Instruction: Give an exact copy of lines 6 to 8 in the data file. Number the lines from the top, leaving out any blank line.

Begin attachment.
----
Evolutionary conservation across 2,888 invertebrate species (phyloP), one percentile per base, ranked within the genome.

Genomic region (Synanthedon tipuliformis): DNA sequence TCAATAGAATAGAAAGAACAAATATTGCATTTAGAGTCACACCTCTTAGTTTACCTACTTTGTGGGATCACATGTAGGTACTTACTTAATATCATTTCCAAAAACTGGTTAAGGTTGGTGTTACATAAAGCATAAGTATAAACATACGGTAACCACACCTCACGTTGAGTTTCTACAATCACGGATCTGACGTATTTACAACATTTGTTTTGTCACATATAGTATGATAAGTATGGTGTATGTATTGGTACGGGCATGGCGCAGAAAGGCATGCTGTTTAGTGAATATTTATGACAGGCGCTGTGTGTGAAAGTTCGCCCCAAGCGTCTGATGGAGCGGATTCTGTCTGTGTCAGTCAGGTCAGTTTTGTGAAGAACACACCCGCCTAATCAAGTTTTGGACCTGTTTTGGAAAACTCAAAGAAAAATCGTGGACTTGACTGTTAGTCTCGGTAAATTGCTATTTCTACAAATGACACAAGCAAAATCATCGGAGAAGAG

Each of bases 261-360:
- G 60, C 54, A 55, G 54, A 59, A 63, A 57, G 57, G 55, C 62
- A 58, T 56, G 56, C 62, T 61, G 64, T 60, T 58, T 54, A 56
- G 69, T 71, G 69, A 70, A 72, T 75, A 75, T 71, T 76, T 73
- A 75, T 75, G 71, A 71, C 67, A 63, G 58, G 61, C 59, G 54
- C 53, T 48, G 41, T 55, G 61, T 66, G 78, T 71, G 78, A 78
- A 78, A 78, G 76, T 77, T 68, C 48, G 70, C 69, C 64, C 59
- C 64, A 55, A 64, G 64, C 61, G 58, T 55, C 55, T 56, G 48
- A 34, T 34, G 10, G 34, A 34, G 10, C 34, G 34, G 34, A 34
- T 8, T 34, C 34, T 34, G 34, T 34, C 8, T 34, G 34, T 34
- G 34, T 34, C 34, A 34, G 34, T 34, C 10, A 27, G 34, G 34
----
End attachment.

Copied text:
- G 69, T 71, G 69, A 70, A 72, T 75, A 75, T 71, T 76, T 73
- A 75, T 75, G 71, A 71, C 67, A 63, G 58, G 61, C 59, G 54
- C 53, T 48, G 41, T 55, G 61, T 66, G 78, T 71, G 78, A 78